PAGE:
Refined carbohydrates and dental cavities

Do carbohydrates – specifically highly refined carbohydrates, cause dental decay?

Well yes and no.

Lollipops - candies
Carbohydrates, especially sugars like sucrose, fructose, and lactose, feed the bacteria that cause cavities.

Here’s the answer – you need the tooth surface – people with full dentures don’t get cavities.

You need the substrate (that which will be consumed) – the sugars.

Finally, you also need bacteria, theoretically you could eat candies with complete abandon (regarding your teeth anyway) if you didn’t have acid producing bacteria in your mouth. Unfortunately (perhaps) that won’t happen, unless you’re in a bacterial isolation tent!

Sadly, dentists also see more cavities in “pop” drinkers as these “soda” are crammed with highly refined carbohydrates.

Incidentally, keep an eye on “health” drinks and those intended to return electrolytes, minerals and salts back in (hydrating sports drinks) as they may be quite acidic and drunk, like sodas, quite frequently.

The drink has to be acidic to allow the minerals to be disolved (and herein lies the problem)Those soda drinkers at risk, are people that drink four or more sodas a day.

Refined carbohydrates (sugar)  do more damage to the teeth if you drink or snack between meals for two reasons, first they stay around the teeth, there’s nothing to wipe/rinse them off, nor equalize or deactivate the acids so formed.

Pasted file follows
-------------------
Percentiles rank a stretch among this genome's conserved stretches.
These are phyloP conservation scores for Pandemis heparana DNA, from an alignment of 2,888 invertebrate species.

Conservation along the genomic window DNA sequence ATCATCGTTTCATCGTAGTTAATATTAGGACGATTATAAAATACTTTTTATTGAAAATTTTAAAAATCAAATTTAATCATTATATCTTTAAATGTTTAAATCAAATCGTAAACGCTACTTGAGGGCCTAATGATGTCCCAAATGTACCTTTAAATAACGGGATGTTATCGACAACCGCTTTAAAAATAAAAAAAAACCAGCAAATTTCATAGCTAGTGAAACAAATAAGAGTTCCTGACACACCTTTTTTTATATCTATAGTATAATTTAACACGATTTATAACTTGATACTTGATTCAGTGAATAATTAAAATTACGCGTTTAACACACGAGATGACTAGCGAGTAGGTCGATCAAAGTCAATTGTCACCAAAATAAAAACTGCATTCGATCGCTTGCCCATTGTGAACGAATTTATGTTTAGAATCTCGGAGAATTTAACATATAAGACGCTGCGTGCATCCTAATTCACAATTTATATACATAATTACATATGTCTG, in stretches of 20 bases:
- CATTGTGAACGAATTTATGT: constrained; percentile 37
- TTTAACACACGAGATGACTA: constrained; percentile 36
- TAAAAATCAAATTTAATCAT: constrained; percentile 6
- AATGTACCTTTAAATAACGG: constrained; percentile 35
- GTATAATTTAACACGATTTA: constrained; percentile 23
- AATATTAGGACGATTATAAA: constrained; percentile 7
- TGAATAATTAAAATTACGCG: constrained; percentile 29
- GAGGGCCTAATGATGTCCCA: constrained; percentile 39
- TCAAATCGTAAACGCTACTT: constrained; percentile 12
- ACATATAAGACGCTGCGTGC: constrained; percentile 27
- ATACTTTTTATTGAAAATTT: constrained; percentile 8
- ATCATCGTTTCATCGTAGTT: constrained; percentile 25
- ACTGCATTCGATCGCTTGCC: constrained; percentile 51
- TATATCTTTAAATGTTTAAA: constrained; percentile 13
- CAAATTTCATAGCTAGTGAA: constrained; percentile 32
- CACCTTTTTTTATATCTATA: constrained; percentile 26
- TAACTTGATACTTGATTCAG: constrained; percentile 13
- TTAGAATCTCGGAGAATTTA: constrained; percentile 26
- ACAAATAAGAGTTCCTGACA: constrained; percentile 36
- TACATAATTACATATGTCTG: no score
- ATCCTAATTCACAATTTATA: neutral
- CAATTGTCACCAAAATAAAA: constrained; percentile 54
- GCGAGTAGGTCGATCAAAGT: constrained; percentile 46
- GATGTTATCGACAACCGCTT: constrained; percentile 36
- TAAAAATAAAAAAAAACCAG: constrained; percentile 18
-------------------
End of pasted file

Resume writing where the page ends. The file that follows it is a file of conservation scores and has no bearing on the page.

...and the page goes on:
The other reason is that when you eat sweets or candies, or high sugar foods, the acid levels increase and the pH of saliva drops (acid) and takes time to recover.

If you eat sweets or candies between meals, the saliva doesn’t have time to balance toward neutral. If you limit sweet (sugar containing) foods to mealtimes, you’ll do little damage to the teeth, all other things being equal.

Book with glasses on it - link to article

When our own kids were younger, we lat them have any sweets or candies after their meal while they were still at the table. Cruel eh? They didn’t get a single cavity.

If you’re going to eat it anyway, enjoy a sweet treat as part of a meal instead of separately. If you drink a soda without a meal, rinse your mouth with water as soon as you finish the soda, so it doesn’t have time to soak on the teeth.

Cola soda has a pH of 2.8. (Put a coin in a glass of cola overnight and in the morning,  you’ll see metal starting to dissolve – scary eh? Tooth enamel starts to dissolve when pH drops below 5.5.

That means that if you drink multiple sodas per day, they may be causing cavities by directly dissolving the teeth without the need for bacteria to change sugar to acid.

If you limit the sugar you eat, you’re also limiting the sugar that gets to the bacteria. Sugar can be bad for your overall health, not just bad for your mouth. A diet with lots of vegetables and plenty of water is also great for the health of the mouth.

Unfortunately, candies that are “sucked” and therefore allowed to stay in the mouth for potentially long periods, are of course the worst offenders! Ah, my kingdom for a “Werther’s original” – the problem is that we look at the cost when we pick them up but don’t consider the true cost. Have you seen dental fees recently?

Lollipops and caramel candies
Unfortunately, candies that are “sucked” and therefore allowed to stay in the mouth for potentially long periods, are of course the worst offenders!

Incidentally, in 2019 it was reported that Werther’s Original had reached a yearly sales of $91.23 million dollars, so they are unlikely to complain.

As my mother used to say, “Everything in moderation.”

Dr Stephen Bray

Leave a Reply

Your email address will not be published. Required fields are marked *